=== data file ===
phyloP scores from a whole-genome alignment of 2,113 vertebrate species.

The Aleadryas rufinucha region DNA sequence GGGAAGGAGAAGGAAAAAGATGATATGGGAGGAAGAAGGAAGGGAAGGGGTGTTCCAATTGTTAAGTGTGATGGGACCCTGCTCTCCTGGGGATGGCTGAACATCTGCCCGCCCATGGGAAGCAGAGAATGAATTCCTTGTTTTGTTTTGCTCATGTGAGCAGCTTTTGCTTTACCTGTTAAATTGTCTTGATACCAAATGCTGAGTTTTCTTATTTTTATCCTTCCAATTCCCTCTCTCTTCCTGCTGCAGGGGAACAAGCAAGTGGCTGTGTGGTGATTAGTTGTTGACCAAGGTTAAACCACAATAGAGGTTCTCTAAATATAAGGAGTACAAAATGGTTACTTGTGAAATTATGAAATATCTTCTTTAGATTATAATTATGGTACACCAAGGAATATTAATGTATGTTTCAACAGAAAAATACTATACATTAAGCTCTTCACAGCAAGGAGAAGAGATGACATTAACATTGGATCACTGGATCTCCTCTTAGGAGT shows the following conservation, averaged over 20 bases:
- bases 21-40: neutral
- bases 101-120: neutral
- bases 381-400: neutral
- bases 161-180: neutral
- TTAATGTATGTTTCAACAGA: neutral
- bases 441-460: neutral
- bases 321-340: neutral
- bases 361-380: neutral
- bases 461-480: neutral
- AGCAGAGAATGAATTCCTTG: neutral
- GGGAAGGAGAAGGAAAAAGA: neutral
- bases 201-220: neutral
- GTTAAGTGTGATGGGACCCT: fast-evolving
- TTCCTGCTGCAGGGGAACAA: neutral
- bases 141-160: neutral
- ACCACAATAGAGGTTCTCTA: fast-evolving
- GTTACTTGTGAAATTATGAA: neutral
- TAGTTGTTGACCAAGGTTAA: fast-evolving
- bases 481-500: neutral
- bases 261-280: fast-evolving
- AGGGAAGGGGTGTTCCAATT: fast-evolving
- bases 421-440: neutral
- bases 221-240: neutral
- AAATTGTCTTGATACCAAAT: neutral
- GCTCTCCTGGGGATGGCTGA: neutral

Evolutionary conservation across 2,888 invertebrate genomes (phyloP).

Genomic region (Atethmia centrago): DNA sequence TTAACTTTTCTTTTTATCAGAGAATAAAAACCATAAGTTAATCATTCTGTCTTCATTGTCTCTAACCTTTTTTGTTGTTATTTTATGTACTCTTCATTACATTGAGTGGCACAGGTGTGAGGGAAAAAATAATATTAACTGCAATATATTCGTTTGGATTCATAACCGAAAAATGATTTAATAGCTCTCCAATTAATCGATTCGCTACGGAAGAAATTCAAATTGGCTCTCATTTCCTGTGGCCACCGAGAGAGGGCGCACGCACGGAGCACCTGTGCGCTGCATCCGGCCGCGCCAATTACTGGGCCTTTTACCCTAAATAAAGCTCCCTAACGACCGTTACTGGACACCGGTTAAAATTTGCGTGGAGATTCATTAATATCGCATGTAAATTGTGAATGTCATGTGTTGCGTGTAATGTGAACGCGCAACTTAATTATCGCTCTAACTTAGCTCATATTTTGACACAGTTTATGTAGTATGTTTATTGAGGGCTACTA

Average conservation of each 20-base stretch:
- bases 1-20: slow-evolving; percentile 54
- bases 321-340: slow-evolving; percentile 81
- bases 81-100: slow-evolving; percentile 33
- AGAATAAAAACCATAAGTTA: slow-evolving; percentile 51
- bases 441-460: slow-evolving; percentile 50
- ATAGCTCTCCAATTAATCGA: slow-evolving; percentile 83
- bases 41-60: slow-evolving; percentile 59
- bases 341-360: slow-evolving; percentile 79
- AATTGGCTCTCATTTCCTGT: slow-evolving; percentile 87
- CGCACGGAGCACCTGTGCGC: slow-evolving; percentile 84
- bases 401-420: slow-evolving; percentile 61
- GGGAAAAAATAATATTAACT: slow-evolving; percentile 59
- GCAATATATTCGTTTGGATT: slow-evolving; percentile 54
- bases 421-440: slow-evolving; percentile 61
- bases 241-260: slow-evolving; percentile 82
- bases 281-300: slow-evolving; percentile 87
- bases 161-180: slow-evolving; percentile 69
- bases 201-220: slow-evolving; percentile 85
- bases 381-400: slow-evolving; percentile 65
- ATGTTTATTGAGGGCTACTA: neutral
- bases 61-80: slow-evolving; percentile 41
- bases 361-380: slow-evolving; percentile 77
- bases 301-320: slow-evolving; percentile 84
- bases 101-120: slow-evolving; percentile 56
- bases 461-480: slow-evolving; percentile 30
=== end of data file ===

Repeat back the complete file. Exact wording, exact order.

phyloP scores from a whole-genome alignment of 2,113 vertebrate species.

The Aleadryas rufinucha region DNA sequence GGGAAGGAGAAGGAAAAAGATGATATGGGAGGAAGAAGGAAGGGAAGGGGTGTTCCAATTGTTAAGTGTGATGGGACCCTGCTCTCCTGGGGATGGCTGAACATCTGCCCGCCCATGGGAAGCAGAGAATGAATTCCTTGTTTTGTTTTGCTCATGTGAGCAGCTTTTGCTTTACCTGTTAAATTGTCTTGATACCAAATGCTGAGTTTTCTTATTTTTATCCTTCCAATTCCCTCTCTCTTCCTGCTGCAGGGGAACAAGCAAGTGGCTGTGTGGTGATTAGTTGTTGACCAAGGTTAAACCACAATAGAGGTTCTCTAAATATAAGGAGTACAAAATGGTTACTTGTGAAATTATGAAATATCTTCTTTAGATTATAATTATGGTACACCAAGGAATATTAATGTATGTTTCAACAGAAAAATACTATACATTAAGCTCTTCACAGCAAGGAGAAGAGATGACATTAACATTGGATCACTGGATCTCCTCTTAGGAGT shows the following conservation, averaged over 20 bases:
- bases 21-40: neutral
- bases 101-120: neutral
- bases 381-400: neutral
- bases 161-180: neutral
- TTAATGTATGTTTCAACAGA: neutral
- bases 441-460: neutral
- bases 321-340: neutral
- bases 361-380: neutral
- bases 461-480: neutral
- AGCAGAGAATGAATTCCTTG: neutral
- GGGAAGGAGAAGGAAAAAGA: neutral
- bases 201-220: neutral
- GTTAAGTGTGATGGGACCCT: fast-evolving
- TTCCTGCTGCAGGGGAACAA: neutral
- bases 141-160: neutral
- ACCACAATAGAGGTTCTCTA: fast-evolving
- GTTACTTGTGAAATTATGAA: neutral
- TAGTTGTTGACCAAGGTTAA: fast-evolving
- bases 481-500: neutral
- bases 261-280: fast-evolving
- AGGGAAGGGGTGTTCCAATT: fast-evolving
- bases 421-440: neutral
- bases 221-240: neutral
- AAATTGTCTTGATACCAAAT: neutral
- GCTCTCCTGGGGATGGCTGA: neutral

Evolutionary conservation across 2,888 invertebrate genomes (phyloP).

Genomic region (Atethmia centrago): DNA sequence TTAACTTTTCTTTTTATCAGAGAATAAAAACCATAAGTTAATCATTCTGTCTTCATTGTCTCTAACCTTTTTTGTTGTTATTTTATGTACTCTTCATTACATTGAGTGGCACAGGTGTGAGGGAAAAAATAATATTAACTGCAATATATTCGTTTGGATTCATAACCGAAAAATGATTTAATAGCTCTCCAATTAATCGATTCGCTACGGAAGAAATTCAAATTGGCTCTCATTTCCTGTGGCCACCGAGAGAGGGCGCACGCACGGAGCACCTGTGCGCTGCATCCGGCCGCGCCAATTACTGGGCCTTTTACCCTAAATAAAGCTCCCTAACGACCGTTACTGGACACCGGTTAAAATTTGCGTGGAGATTCATTAATATCGCATGTAAATTGTGAATGTCATGTGTTGCGTGTAATGTGAACGCGCAACTTAATTATCGCTCTAACTTAGCTCATATTTTGACACAGTTTATGTAGTATGTTTATTGAGGGCTACTA

Average conservation of each 20-base stretch:
- bases 1-20: slow-evolving; percentile 54
- bases 321-340: slow-evolving; percentile 81
- bases 81-100: slow-evolving; percentile 33
- AGAATAAAAACCATAAGTTA: slow-evolving; percentile 51
- bases 441-460: slow-evolving; percentile 50
- ATAGCTCTCCAATTAATCGA: slow-evolving; percentile 83
- bases 41-60: slow-evolving; percentile 59
- bases 341-360: slow-evolving; percentile 79
- AATTGGCTCTCATTTCCTGT: slow-evolving; percentile 87
- CGCACGGAGCACCTGTGCGC: slow-evolving; percentile 84
- bases 401-420: slow-evolving; percentile 61
- GGGAAAAAATAATATTAACT: slow-evolving; percentile 59
- GCAATATATTCGTTTGGATT: slow-evolving; percentile 54
- bases 421-440: slow-evolving; percentile 61
- bases 241-260: slow-evolving; percentile 82
- bases 281-300: slow-evolving; percentile 87
- bases 161-180: slow-evolving; percentile 69
- bases 201-220: slow-evolving; percentile 85
- bases 381-400: slow-evolving; percentile 65
- ATGTTTATTGAGGGCTACTA: neutral
- bases 61-80: slow-evolving; percentile 41
- bases 361-380: slow-evolving; percentile 77
- bases 301-320: slow-evolving; percentile 84
- bases 101-120: slow-evolving; percentile 56
- bases 461-480: slow-evolving; percentile 30